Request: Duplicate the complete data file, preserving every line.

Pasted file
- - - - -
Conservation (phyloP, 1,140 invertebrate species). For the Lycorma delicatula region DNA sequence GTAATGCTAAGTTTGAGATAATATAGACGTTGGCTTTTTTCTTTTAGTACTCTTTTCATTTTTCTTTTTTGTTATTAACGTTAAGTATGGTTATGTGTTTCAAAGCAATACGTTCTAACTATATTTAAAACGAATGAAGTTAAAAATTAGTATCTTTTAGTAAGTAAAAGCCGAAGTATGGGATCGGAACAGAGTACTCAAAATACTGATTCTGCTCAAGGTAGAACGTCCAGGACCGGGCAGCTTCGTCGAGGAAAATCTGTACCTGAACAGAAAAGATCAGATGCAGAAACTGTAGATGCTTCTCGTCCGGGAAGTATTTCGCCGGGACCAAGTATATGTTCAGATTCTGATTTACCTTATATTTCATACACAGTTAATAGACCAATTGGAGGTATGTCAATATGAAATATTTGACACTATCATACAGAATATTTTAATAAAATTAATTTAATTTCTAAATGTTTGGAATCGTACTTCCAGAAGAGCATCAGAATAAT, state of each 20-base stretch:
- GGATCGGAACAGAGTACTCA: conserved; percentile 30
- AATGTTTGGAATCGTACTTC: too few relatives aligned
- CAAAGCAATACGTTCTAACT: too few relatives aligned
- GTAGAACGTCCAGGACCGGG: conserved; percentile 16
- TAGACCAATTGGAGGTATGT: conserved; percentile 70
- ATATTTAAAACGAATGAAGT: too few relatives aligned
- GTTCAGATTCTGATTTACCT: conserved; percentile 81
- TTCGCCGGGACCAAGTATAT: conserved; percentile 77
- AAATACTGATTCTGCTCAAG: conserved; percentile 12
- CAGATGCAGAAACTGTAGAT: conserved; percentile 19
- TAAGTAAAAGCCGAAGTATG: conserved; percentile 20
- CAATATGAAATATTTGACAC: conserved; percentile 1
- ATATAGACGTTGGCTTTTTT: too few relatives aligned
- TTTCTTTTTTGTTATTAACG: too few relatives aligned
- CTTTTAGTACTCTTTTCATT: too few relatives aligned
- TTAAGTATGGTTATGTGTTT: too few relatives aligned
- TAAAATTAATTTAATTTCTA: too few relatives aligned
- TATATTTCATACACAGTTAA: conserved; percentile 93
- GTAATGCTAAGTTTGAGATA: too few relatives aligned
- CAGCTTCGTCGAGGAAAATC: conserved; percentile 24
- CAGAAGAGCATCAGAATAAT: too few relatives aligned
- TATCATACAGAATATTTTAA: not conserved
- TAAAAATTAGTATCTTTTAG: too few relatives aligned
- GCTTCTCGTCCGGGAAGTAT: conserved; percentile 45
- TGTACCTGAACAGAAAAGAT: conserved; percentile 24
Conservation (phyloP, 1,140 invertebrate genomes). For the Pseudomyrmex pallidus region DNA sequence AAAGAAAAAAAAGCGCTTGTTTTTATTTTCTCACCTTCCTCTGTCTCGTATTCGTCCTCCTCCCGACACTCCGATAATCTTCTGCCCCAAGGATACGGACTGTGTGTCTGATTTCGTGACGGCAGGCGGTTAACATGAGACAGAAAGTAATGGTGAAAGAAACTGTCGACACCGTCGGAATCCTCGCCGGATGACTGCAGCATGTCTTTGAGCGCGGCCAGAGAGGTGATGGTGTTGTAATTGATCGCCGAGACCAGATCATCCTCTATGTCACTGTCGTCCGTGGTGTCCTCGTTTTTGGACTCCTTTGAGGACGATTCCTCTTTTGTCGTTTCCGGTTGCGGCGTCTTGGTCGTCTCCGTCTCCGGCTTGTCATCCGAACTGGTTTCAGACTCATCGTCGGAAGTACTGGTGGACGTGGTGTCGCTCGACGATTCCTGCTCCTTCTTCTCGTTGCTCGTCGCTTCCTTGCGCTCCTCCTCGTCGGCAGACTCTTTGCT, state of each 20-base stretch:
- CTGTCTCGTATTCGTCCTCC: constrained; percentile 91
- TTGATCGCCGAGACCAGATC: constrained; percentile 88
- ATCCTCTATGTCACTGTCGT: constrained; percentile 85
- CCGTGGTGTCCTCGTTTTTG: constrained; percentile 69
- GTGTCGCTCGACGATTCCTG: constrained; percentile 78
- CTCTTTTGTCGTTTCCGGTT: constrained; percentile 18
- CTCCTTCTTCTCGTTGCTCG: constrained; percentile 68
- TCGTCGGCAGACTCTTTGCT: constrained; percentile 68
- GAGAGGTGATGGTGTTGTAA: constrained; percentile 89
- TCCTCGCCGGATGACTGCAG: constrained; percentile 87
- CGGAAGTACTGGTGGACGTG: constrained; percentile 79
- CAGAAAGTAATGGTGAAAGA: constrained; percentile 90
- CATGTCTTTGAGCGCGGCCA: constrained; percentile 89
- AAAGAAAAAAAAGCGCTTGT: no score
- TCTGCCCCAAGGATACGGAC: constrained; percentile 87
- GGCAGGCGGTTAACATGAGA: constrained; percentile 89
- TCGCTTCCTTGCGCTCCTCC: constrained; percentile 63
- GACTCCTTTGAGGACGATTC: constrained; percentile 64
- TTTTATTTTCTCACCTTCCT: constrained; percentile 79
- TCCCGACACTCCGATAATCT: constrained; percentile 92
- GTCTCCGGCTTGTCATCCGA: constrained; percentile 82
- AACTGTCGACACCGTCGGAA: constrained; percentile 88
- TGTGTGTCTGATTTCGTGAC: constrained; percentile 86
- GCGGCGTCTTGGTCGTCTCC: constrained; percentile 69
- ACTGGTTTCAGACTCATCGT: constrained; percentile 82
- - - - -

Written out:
Conservation (phyloP, 1,140 invertebrate species). For the Lycorma delicatula region DNA sequence GTAATGCTAAGTTTGAGATAATATAGACGTTGGCTTTTTTCTTTTAGTACTCTTTTCATTTTTCTTTTTTGTTATTAACGTTAAGTATGGTTATGTGTTTCAAAGCAATACGTTCTAACTATATTTAAAACGAATGAAGTTAAAAATTAGTATCTTTTAGTAAGTAAAAGCCGAAGTATGGGATCGGAACAGAGTACTCAAAATACTGATTCTGCTCAAGGTAGAACGTCCAGGACCGGGCAGCTTCGTCGAGGAAAATCTGTACCTGAACAGAAAAGATCAGATGCAGAAACTGTAGATGCTTCTCGTCCGGGAAGTATTTCGCCGGGACCAAGTATATGTTCAGATTCTGATTTACCTTATATTTCATACACAGTTAATAGACCAATTGGAGGTATGTCAATATGAAATATTTGACACTATCATACAGAATATTTTAATAAAATTAATTTAATTTCTAAATGTTTGGAATCGTACTTCCAGAAGAGCATCAGAATAAT, state of each 20-base stretch:
- GGATCGGAACAGAGTACTCA: conserved; percentile 30
- AATGTTTGGAATCGTACTTC: too few relatives aligned
- CAAAGCAATACGTTCTAACT: too few relatives aligned
- GTAGAACGTCCAGGACCGGG: conserved; percentile 16
- TAGACCAATTGGAGGTATGT: conserved; percentile 70
- ATATTTAAAACGAATGAAGT: too few relatives aligned
- GTTCAGATTCTGATTTACCT: conserved; percentile 81
- TTCGCCGGGACCAAGTATAT: conserved; percentile 77
- AAATACTGATTCTGCTCAAG: conserved; percentile 12
- CAGATGCAGAAACTGTAGAT: conserved; percentile 19
- TAAGTAAAAGCCGAAGTATG: conserved; percentile 20
- CAATATGAAATATTTGACAC: conserved; percentile 1
- ATATAGACGTTGGCTTTTTT: too few relatives aligned
- TTTCTTTTTTGTTATTAACG: too few relatives aligned
- CTTTTAGTACTCTTTTCATT: too few relatives aligned
- TTAAGTATGGTTATGTGTTT: too few relatives aligned
- TAAAATTAATTTAATTTCTA: too few relatives aligned
- TATATTTCATACACAGTTAA: conserved; percentile 93
- GTAATGCTAAGTTTGAGATA: too few relatives aligned
- CAGCTTCGTCGAGGAAAATC: conserved; percentile 24
- CAGAAGAGCATCAGAATAAT: too few relatives aligned
- TATCATACAGAATATTTTAA: not conserved
- TAAAAATTAGTATCTTTTAG: too few relatives aligned
- GCTTCTCGTCCGGGAAGTAT: conserved; percentile 45
- TGTACCTGAACAGAAAAGAT: conserved; percentile 24
Conservation (phyloP, 1,140 invertebrate genomes). For the Pseudomyrmex pallidus region DNA sequence AAAGAAAAAAAAGCGCTTGTTTTTATTTTCTCACCTTCCTCTGTCTCGTATTCGTCCTCCTCCCGACACTCCGATAATCTTCTGCCCCAAGGATACGGACTGTGTGTCTGATTTCGTGACGGCAGGCGGTTAACATGAGACAGAAAGTAATGGTGAAAGAAACTGTCGACACCGTCGGAATCCTCGCCGGATGACTGCAGCATGTCTTTGAGCGCGGCCAGAGAGGTGATGGTGTTGTAATTGATCGCCGAGACCAGATCATCCTCTATGTCACTGTCGTCCGTGGTGTCCTCGTTTTTGGACTCCTTTGAGGACGATTCCTCTTTTGTCGTTTCCGGTTGCGGCGTCTTGGTCGTCTCCGTCTCCGGCTTGTCATCCGAACTGGTTTCAGACTCATCGTCGGAAGTACTGGTGGACGTGGTGTCGCTCGACGATTCCTGCTCCTTCTTCTCGTTGCTCGTCGCTTCCTTGCGCTCCTCCTCGTCGGCAGACTCTTTGCT, state of each 20-base stretch:
- CTGTCTCGTATTCGTCCTCC: constrained; percentile 91
- TTGATCGCCGAGACCAGATC: constrained; percentile 88
- ATCCTCTATGTCACTGTCGT: constrained; percentile 85
- CCGTGGTGTCCTCGTTTTTG: constrained; percentile 69
- GTGTCGCTCGACGATTCCTG: constrained; percentile 78
- CTCTTTTGTCGTTTCCGGTT: constrained; percentile 18
- CTCCTTCTTCTCGTTGCTCG: constrained; percentile 68
- TCGTCGGCAGACTCTTTGCT: constrained; percentile 68
- GAGAGGTGATGGTGTTGTAA: constrained; percentile 89
- TCCTCGCCGGATGACTGCAG: constrained; percentile 87
- CGGAAGTACTGGTGGACGTG: constrained; percentile 79
- CAGAAAGTAATGGTGAAAGA: constrained; percentile 90
- CATGTCTTTGAGCGCGGCCA: constrained; percentile 89
- AAAGAAAAAAAAGCGCTTGT: no score
- TCTGCCCCAAGGATACGGAC: constrained; percentile 87
- GGCAGGCGGTTAACATGAGA: constrained; percentile 89
- TCGCTTCCTTGCGCTCCTCC: constrained; percentile 63
- GACTCCTTTGAGGACGATTC: constrained; percentile 64
- TTTTATTTTCTCACCTTCCT: constrained; percentile 79
- TCCCGACACTCCGATAATCT: constrained; percentile 92
- GTCTCCGGCTTGTCATCCGA: constrained; percentile 82
- AACTGTCGACACCGTCGGAA: constrained; percentile 88
- TGTGTGTCTGATTTCGTGAC: constrained; percentile 86
- GCGGCGTCTTGGTCGTCTCC: constrained; percentile 69
- ACTGGTTTCAGACTCATCGT: constrained; percentile 82